Why You Need a Personal Code & How to Create One
Donald Miller is an author, public speaker, and business owner who's mission is to help businesses clarify their message. Read below for his explanation on the importance of building a personal code.
Recently I heard an interview with a prominent world leader who was asked about his formative years. One of the things he did that served him, he said, was to develop a code. And by “code” he meant a list of values by which he would live. Normally we think of mission statements and values as reserved for institutions. But individuals can have them too. So what’s your code? What’s your personal mission statement? Have you figured it out yet?
Here’s an exercise to help you do so.
First, your code:
Think of three things that make you angry. For instance, bullies. Or perhaps the defamation of something beautiful. Or wasted spending, or whatever. The reason I ask you to do this is often the things that make us angry are the flip side of our values.When somebody steps on our values, it ticks us off. So the first step to figuring out your code is to figure out your values. If bullies make you angry, you have a heart for justice. If the defamation of beauty ticks you off, you value art and craftsmanship and making the world a better place. So, once you figure out your top three values, turn them into your code.
Here is the code I arrived at after processing my values:
1. I value truth. I want to find and tell the truth in every aspect of my life. I don’t like when people are deceptive or manipulative, even if their overall objective is good. I want to surround myself with people who tell the truth. I also value research and the discovery of truth. I don’t want to settle for shallow or easily-arrived at answers. And I don’t like tribal thinking.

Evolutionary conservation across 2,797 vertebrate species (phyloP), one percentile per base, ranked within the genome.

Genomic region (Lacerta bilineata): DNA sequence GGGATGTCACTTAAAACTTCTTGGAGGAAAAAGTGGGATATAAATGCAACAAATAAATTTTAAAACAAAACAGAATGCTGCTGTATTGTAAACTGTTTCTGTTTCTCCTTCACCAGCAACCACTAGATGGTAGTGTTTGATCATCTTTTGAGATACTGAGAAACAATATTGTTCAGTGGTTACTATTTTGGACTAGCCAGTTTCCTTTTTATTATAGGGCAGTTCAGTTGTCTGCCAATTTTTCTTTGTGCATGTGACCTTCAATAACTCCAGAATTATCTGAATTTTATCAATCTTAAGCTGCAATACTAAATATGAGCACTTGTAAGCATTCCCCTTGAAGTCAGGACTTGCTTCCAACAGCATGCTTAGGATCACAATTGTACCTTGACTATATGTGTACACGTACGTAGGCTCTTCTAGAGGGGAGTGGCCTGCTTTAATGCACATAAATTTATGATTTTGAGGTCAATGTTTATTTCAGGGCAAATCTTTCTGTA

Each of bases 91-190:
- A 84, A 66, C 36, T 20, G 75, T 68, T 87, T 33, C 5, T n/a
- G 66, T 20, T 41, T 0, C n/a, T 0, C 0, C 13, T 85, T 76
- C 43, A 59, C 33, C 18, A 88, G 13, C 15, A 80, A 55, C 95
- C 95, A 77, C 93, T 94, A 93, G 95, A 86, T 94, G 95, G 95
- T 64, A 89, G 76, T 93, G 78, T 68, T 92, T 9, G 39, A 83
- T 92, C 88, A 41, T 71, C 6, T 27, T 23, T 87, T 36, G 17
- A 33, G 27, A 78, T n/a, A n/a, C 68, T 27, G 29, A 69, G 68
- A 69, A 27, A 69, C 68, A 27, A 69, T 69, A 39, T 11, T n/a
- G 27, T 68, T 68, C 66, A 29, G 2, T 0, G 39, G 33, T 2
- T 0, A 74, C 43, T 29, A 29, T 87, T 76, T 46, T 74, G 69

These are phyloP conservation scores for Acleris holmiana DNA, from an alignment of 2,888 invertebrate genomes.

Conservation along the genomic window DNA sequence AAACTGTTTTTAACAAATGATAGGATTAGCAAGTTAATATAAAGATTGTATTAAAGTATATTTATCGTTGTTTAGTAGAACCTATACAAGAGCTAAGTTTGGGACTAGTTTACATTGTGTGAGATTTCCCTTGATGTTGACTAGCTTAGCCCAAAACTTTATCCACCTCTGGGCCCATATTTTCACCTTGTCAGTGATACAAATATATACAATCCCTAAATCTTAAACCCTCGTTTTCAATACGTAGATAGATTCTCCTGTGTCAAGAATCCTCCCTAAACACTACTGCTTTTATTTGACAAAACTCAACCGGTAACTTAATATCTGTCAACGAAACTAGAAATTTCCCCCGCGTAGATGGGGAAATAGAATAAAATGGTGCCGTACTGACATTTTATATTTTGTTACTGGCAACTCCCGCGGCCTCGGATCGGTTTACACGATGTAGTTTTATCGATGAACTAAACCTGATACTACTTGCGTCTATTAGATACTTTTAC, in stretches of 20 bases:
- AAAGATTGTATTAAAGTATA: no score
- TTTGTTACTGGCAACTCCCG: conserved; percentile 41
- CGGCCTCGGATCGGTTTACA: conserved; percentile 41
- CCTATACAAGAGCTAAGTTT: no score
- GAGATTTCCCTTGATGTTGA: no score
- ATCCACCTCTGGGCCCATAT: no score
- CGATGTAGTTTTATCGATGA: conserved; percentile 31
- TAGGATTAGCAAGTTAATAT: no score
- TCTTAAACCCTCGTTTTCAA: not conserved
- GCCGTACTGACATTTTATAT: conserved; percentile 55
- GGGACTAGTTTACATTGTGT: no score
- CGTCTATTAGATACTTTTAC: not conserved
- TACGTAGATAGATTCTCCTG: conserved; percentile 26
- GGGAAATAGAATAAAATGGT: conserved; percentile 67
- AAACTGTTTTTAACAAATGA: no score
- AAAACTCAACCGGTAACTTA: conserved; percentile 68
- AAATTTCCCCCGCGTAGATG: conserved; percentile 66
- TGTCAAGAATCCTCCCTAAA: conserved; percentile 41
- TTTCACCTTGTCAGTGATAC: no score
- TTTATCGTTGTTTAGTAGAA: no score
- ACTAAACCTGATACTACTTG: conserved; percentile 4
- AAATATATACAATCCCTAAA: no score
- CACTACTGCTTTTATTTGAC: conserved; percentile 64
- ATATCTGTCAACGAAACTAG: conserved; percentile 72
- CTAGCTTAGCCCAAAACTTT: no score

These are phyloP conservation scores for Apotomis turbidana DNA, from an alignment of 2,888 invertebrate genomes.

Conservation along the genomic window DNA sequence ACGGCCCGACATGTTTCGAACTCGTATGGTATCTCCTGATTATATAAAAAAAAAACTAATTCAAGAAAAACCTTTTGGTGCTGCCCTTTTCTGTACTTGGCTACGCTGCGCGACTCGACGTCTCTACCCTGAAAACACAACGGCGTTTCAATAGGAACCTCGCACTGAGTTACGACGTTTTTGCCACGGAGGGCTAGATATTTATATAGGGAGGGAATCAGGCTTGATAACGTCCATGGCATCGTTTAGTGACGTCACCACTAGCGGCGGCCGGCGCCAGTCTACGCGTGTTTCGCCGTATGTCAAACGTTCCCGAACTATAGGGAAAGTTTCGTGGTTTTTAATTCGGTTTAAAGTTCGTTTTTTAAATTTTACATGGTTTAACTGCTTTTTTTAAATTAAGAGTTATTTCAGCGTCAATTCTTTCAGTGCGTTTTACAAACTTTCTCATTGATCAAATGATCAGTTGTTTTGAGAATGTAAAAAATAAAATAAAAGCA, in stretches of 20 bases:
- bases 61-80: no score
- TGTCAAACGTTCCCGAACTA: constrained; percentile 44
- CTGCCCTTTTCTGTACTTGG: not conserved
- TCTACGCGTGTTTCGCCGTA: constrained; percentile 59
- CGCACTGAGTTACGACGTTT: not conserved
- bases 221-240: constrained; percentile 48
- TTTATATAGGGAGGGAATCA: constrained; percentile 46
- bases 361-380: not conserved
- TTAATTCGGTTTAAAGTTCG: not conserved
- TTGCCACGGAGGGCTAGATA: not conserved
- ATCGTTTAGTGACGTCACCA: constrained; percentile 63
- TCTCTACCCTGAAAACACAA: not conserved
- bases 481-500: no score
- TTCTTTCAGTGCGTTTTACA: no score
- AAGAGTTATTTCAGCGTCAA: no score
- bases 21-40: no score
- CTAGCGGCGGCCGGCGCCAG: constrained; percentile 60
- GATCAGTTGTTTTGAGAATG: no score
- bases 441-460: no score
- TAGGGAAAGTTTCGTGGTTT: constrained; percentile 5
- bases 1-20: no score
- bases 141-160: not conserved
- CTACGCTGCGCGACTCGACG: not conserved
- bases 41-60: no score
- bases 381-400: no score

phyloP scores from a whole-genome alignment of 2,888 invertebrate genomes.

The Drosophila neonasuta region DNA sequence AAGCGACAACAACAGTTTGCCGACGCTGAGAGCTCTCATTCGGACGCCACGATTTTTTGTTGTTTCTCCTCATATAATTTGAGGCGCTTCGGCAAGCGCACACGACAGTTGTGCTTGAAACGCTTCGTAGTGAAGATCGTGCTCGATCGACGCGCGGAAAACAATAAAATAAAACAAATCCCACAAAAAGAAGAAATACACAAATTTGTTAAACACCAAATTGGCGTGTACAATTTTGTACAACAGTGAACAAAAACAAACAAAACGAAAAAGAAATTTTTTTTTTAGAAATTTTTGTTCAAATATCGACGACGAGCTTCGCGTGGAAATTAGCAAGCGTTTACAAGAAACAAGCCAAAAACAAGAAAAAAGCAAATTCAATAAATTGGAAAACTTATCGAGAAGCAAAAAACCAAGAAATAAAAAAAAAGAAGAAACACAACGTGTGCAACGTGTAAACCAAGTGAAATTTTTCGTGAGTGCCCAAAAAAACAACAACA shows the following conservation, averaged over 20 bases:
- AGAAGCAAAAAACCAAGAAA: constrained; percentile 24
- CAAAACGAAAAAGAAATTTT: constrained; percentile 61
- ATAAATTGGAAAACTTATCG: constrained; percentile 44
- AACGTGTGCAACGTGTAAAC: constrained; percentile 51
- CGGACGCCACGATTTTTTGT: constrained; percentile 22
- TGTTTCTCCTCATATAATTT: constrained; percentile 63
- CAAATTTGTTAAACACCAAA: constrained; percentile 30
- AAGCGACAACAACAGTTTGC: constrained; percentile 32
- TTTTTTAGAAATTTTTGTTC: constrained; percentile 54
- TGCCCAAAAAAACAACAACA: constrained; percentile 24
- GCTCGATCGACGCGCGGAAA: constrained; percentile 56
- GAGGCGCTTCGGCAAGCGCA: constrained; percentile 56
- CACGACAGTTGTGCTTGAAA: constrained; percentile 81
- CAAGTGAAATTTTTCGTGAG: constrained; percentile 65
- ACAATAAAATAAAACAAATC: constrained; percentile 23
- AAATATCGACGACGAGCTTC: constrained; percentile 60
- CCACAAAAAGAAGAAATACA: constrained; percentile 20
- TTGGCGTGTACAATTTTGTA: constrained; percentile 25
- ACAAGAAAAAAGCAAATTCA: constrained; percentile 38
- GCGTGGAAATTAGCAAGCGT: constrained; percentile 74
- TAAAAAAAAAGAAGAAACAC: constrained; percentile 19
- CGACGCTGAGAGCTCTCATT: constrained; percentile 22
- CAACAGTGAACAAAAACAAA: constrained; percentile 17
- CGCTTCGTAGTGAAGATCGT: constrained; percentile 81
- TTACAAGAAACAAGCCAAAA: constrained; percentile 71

2. I value freedom. I think people should be free to arrive at their own conclusions and I’m not a fan of coercion, be it physical, emotional or mental. I like sharing my opinion and letting others use the information to arrive at their own. I value independent thinkers. I’ve a strong sensitivity to people who need me to agree with them and don’t give me the freedom to disagree. I’m drawn to a limited government.
3. I value action. I don’t think talk gets us far. I tend to stay away from overly scholarly conversations that have no basis in action. I like thinkers who do things more than thinkers who think things. I don’t want to live in an ivory tower. I want to change the physical world around me through action.
So what are your values? What is your code?
What are the things you will and will not do? Have you written them down? Our values should cost us something. There are plenty of projects I won’t get involved in because I’d have to compromise my values. And yet, the more I live into these values, the more clarity I have in life and the more I get done.
I hope this helps.